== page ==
Album Review: Luciano – In The Name Of Love

It was over 25 years ago when the baritone voice of Luciano (Messenjah) came to prominence in reggae circles with some groundbreaking singles and albums with the late Philip ‘Fatis’ Burrell’s Exterminator Records and earlier singles for Sky High (where he was credited as Luciana), Castro Brown’s New Name and Freddie Mcgregor’s Big Ship Records which gave him his first number one single in the UK with ‘Shake It Up Tonight’.

By DJ 745, Irie Jamms Radio Show, WorldAReggae

Fast forward to 2018 and Luciano presents a new 14 track album ‘In The Name Of Love’ on Mountain Peak Records, a new label recently launched by himself and his manager/producer, Anthony Cargill.  The results are an excellent blend of roots reggae fused with tinges of gospel, jazz and blues and the musical influences of Dennis Brown, Frankie Paul and Bob Marley –three artists that have clearly influenced the Messenjah in the earlier parts of his career whilst honing his crafts and serving his apprenticeships on sound systems.

The title track and lead single ‘In The Name Of Love’ are showcased twice on the album with a modern reggae and acoustic version. First heard back in 2015 as a teaser for the then ‘forthcoming album’ this song is classic Messenjah territory and has all the hallmarks of optimism and a universal plea to humanity for world peace which we have become accustomed to from Luciano. Top marks so far!

‘Wade in the Water’ was a popular instrumental hit back in 1966 for jazz pianist Ramsey Lewis and has been covered across many musical genres over the years and showcases Luciano’s vocal versatility over a bluesy gospel rhythm track played by Lincoln Thomas (guitar), Michael Fletcher (bass), Chadian Munro (keys), and Oshane Campbell (drums).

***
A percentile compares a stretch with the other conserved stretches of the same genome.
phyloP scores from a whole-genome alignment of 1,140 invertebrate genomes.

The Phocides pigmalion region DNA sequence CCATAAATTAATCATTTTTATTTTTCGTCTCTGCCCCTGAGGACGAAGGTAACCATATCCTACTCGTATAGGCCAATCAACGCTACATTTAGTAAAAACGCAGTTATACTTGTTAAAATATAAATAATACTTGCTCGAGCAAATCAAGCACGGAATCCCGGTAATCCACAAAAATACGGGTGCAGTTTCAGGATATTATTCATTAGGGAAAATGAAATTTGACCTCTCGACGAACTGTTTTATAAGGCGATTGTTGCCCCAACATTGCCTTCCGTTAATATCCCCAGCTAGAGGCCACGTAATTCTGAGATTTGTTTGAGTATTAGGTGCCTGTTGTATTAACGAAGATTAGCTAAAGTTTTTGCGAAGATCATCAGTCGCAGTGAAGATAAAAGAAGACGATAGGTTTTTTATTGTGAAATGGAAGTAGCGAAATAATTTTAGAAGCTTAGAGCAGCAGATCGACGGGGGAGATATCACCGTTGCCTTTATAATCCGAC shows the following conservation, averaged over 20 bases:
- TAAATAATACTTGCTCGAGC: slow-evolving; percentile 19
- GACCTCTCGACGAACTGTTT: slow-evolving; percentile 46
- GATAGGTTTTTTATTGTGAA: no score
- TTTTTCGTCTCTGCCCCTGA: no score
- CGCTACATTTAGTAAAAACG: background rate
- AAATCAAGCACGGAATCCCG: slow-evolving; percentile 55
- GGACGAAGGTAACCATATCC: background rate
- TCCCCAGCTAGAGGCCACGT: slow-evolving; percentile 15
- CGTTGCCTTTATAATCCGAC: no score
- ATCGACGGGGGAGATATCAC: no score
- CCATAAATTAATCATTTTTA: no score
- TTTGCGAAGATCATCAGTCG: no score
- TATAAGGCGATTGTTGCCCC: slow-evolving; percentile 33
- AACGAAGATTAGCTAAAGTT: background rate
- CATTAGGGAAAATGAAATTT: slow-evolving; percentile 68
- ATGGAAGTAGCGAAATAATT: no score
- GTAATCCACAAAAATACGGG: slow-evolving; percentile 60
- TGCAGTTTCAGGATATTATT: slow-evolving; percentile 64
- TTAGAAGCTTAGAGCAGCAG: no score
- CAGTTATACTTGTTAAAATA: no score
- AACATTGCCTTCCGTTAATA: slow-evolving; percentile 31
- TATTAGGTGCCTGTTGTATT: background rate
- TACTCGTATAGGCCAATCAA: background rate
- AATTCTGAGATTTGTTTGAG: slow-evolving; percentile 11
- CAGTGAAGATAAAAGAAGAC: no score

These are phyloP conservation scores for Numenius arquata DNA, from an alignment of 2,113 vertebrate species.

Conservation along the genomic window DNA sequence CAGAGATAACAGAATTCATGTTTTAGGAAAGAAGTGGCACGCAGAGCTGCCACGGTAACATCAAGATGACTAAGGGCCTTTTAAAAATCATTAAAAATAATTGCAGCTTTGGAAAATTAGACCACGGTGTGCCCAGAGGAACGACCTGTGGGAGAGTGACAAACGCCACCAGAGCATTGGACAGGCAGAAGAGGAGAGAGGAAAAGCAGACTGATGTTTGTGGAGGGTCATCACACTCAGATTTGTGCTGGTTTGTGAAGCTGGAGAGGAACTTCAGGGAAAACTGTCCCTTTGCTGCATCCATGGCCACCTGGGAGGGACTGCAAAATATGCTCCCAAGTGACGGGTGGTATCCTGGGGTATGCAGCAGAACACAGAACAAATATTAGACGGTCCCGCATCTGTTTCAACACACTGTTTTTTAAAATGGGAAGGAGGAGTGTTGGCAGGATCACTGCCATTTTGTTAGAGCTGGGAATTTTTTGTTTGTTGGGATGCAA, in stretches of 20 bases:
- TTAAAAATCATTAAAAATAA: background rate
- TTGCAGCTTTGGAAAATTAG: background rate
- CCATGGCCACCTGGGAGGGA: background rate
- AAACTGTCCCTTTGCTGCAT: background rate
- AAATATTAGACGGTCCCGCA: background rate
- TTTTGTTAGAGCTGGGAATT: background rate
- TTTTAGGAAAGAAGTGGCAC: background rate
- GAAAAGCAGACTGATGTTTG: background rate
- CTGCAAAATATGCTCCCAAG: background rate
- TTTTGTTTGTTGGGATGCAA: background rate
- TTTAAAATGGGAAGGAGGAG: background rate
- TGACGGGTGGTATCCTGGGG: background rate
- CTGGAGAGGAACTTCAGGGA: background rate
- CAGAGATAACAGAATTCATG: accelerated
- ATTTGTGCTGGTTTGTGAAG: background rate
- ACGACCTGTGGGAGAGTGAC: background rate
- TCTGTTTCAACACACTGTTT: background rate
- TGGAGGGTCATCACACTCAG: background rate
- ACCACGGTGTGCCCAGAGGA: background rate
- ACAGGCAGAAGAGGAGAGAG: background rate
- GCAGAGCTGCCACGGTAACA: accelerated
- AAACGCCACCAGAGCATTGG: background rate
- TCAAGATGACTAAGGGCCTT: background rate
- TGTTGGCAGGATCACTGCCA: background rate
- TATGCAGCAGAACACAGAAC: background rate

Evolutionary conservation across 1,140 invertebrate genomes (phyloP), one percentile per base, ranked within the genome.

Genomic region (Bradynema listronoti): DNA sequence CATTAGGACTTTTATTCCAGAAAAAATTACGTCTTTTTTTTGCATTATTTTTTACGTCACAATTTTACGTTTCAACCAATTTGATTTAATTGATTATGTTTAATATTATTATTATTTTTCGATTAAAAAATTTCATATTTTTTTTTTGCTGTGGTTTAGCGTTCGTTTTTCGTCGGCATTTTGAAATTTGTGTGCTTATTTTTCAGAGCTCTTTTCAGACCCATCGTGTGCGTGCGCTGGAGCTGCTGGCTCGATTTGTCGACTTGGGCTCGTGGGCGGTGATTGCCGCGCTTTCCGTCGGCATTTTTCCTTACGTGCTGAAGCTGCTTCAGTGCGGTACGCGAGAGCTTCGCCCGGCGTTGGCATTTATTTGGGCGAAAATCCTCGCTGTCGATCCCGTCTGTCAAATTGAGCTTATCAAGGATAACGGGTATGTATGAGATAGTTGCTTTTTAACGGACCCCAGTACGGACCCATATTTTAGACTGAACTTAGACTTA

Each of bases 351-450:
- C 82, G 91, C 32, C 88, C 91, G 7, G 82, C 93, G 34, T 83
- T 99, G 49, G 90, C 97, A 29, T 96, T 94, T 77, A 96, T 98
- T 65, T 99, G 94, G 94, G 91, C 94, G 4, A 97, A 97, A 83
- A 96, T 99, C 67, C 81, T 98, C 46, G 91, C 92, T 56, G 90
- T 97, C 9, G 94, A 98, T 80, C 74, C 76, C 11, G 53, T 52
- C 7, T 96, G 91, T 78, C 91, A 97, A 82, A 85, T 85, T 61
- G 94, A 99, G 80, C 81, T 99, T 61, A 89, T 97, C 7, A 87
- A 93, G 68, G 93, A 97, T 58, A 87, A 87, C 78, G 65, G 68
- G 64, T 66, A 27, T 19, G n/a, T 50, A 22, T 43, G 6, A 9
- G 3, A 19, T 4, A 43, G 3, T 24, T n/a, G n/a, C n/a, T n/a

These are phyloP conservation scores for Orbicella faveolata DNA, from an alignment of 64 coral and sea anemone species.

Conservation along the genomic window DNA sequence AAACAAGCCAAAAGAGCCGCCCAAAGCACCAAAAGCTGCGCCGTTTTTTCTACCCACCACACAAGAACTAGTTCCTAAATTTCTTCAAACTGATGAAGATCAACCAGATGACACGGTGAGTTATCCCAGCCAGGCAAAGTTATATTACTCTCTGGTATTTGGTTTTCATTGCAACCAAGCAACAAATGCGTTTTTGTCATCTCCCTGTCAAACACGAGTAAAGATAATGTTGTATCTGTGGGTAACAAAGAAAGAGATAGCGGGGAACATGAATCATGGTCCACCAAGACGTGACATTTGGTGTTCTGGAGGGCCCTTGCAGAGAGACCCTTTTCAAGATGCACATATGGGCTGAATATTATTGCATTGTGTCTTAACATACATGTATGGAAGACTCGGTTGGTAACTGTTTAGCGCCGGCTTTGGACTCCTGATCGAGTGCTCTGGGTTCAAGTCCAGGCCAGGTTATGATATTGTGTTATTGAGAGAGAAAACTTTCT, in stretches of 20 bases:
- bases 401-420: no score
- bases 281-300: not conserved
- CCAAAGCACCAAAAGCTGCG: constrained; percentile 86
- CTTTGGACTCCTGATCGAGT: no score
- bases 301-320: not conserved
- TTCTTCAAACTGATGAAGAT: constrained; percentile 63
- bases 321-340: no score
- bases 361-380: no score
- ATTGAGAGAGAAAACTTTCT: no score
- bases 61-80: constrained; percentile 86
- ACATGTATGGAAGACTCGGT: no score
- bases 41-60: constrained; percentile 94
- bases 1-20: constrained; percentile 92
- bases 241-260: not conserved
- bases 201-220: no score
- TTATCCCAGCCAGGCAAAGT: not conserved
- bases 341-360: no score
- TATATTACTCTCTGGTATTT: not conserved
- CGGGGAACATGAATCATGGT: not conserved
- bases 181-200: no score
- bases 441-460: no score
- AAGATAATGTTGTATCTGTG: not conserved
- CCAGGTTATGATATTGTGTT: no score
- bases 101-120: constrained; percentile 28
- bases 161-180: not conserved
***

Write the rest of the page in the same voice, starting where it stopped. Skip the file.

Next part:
I’d take an educated guess that it is Mafia and Fluxy playing the rocksteady rhythm backing one of my personal favourites on the album ‘Hear Oh Lord’ with its beautiful horns section and a plea to the lord.  A theme also found on ‘Leave It All Up To You Oh Jah’ where the singer sounds so at ease as he tells a tale of the world today blinded by modern day technology, witchcraft and sorcery. Gone are the principles and teachings of our forefathers as the world becomes immersed in life in the fast lane and materialism.

‘Serve Jah’ is an anthem first laid down at Black Scorpio’s Molynes Road Studio back in 2002/2003 and is revisited with an acoustic guitar as an updated offering of a classic from yesteryear- if anything, the acoustic arrangement of this update cement the powerful lyrics and message more clearly. 

Alongside George Nooks, Luciano is one artist that always gives me goose pimples whenever I hear him sing over a cover of a Dennis Brown song and that same feeling comes across on his version of ‘The Prophet Rides Again’ over a stripped down yet effective rhythm.  I’m certain that there has also been talk of a Luciano sings Dennis Brown album to look out for in the future!

‘Ooh La La’ and ‘Better Place’ are two of my favourites and on looking through the tracklisting don’t be fooled (almost like me!) in thinking that with a title like ‘Ooh La La’ it may simply be a filler track with no serious meaning or message. Oh how wrong was I and I can say that the rhythm combined with the message makes this a strong contender alongside ‘Hear Oh Lord’ as one of my favourite songs on the album.

It’s an update of Barry Brown’s ‘Fittest of the Fittest’ that underpins ‘Bondage’ and will be a sure-fire anthem across sound systems with its ‘sufferah’ lyrics. I would have loved to have had an extended discomix on this one which would have been particularly effective with its strong horns section.

Speaking of sound systems, ‘Haul and Pull Up’ has been championed by the top sounds after it was released on a 7” single last year. Recorded at the home of Stingray Records -Big House Studios in North West London and produced by David Larwood for his ‘DigiVybz’ label with Luciano calling for a ‘haul and pull up’ of the system.

With other great singles including ‘Stand Up For Jah’, ‘Don’t Walk Away’ and a remix of ‘Jah Send Your Blessings’, overall this is a solid set from the Messenjah and a powerful introduction to Mountain Peak Records which will set the standard for future productions.  The additional elements of jazz and blues are a worthy addition to the underlying reggae backbone to the album and fans will not be disappointed.

14 Songs, 55 Minutes
Released: May 25, 2018
℗ 2018 Mountain Peak Records


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